Howlock Mountain is probably the highest Cascade volcano in Oregon that nobody knows about. At 8351 feet, it's basically the same height as Mt. St. Helens. But, while most Cascade volcanoes are singular masses of rock, sand, lava and ash, Howlock sits on a ridge of peaks called the Sawtooth Ridge. This ridge extends mostly north from Mt. Thielsen for several miles. The summit is somewhat of a source of controversy, at least in my research it is. The ridge actually appears to be an east/west ridge on the northern end of a north/south ridge. On maps, there appear to be two summit pinnacles on the east/west ridge closest to where the name "Howlock Mountain" is placed on maps. The easternmost summit is the highest at 8396 feet. The central summit is a sharp pinnacle listed at 8324 feet. However, the actual height of Howlock is listed on all sources as 8351. Not sure which is correct but you might want to tag both summits to make sure.
The easternmost summit is a mound of "Cascade dinner plates". A term used for the type of volcanic rock that hardens in thin sheets and is extremely brittle. It actually sounds like glass breaking when you walk on it. The central summit, the most dramatic peak reminiscent a smaller version of Mt. Washington, while listed as lower, is a tower of these plates and is extremely loose and hazardous to scramble up. There is a shallow notch on the southwest side of it that is scramble-able but beware, it is WAY loose and dangerous. You can also ascend the pinnacle on a less steep, but loose, ridge on its northwest side.
Howlock Mountain from the north appears as a sharp pinnacle in the center, an easy mound on the left and a narrow ridge on the right, snaking it's way north. It is a really neat-looking peak, very complex in appearance. There are no real trails to the summit(s). The Howlock Mountain Trail comes close but ends at the Pacific Crest Trail in the Howlock Meadows beneath the ridge on its west side. The scramble/hike up into the saddle just south of Howlock on the Sawtooth Ridge is a steep hike but is much easier than the way I climbed this (achieving the ridge further south closer to Thielsen and then traveling north along it). When I was there, there was no evidence of human visitation, just some deer tracks. I'm sure there are folks that climb it but the numbers appear to be very low.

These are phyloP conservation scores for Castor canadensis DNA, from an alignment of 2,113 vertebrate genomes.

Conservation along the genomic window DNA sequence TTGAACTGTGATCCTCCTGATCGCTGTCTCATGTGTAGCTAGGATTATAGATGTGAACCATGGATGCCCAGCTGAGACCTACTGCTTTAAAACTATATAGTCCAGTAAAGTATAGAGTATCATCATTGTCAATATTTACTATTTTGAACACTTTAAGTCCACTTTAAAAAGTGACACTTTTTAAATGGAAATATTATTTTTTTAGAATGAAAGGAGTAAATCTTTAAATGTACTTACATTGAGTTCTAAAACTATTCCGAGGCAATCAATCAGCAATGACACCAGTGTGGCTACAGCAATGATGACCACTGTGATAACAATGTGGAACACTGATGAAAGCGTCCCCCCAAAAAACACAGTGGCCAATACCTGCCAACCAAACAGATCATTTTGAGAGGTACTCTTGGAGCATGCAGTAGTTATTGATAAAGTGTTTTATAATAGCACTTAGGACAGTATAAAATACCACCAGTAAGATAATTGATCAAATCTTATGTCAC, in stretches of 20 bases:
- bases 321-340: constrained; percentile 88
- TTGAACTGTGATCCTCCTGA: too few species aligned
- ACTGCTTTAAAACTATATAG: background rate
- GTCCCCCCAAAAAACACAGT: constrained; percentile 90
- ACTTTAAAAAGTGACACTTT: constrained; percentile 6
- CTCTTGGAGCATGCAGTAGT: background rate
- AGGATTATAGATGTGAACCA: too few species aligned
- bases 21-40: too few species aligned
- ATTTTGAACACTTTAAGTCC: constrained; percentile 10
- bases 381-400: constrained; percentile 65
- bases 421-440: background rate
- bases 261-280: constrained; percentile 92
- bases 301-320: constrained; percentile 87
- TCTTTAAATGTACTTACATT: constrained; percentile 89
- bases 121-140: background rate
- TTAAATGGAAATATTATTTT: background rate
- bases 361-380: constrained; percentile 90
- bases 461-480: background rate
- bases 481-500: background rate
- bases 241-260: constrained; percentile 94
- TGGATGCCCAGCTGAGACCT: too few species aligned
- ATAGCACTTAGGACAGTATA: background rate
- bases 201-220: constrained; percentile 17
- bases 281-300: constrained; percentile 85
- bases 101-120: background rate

The most direct way is to approach from the west at the trailhead right off Highway 138 at Diamond Lake. The trail is 7 miles to its end and then about 3/4 of a mile cross country to the ridge. It appears to be able to be approached from the east at a much closer place by dirt forest roads but it would be completely trailless on mostly flat forests with trees 50-60 feet tall and little chance to triangulate. (You could try to mark you way but you'd need a ton of flags.) The shortest way to approach is actually to take the Tipsoo Peak Trail to the meadows just below the summit and then travel cross country south to join up with the PCT to Howlock Meadows. This approach will save you 3.4 miles round trip and you start 600 feet higher as well.
There is little information out there on Howlock. Thielsen grabs most of the climbers in the area and it's more difficult than the average hiker wants to deal with. The trail is also a popular winter cross country skiing area. It makes for a most interesting and worthy summit though with excellent views of Thielsen, Scott and McLoughlin to the south and Diamond Peak in the north. Mt. Bailey sits just to the east across Diamond Lake as well.
NOT SO SUMMER
From the north (Portland), take I-5 south to Roseburg, OR (exit 124) and then catch Highway 138 east towards Diamond Lake (signs also say to Crater Lake). Take 138 east to a point between mileposts 78 and 79 and turn right at a sign for Diamond Lake Recreation Area. Go .3 miles to the Howlock Mountain Trailhead on the left. Across this road is a Texaco station. I would suggest gassing up before you head out as the station closes early and you don't want to be stranded out here.
From the south (Medford), you can take Highway 62 to 230 to 138. Turn left onto 138 and proceed 3 miles to the turnoff for the Diamond Lake Recreation Area.
From the east (Bend), take Highway 97 to 138, turn right onto 138 and go 15 miles to the junction with 230. Veer right and stay on 138 to the same point 3 miles down.
Red TapeNorthwest Forest Pass is required at the trailhead.
When To ClimbYear round but usually the end of July through October. Hardened snow might make the central summit tower a bit easier and more solid. Highway 138 is plowed all winter so access to the trailhead is usually open.
CampingAt Diamond Lake there are several campgrounds:
Broken Arrow Campground
Thielsen View Campground
Diamond Lake Campground
There are also many spots on the trail to camp. I saw several people with tents along Thielsen Creek.
Mountain ConditionsDiamond Lake Ranger District
Diamond Lake Resort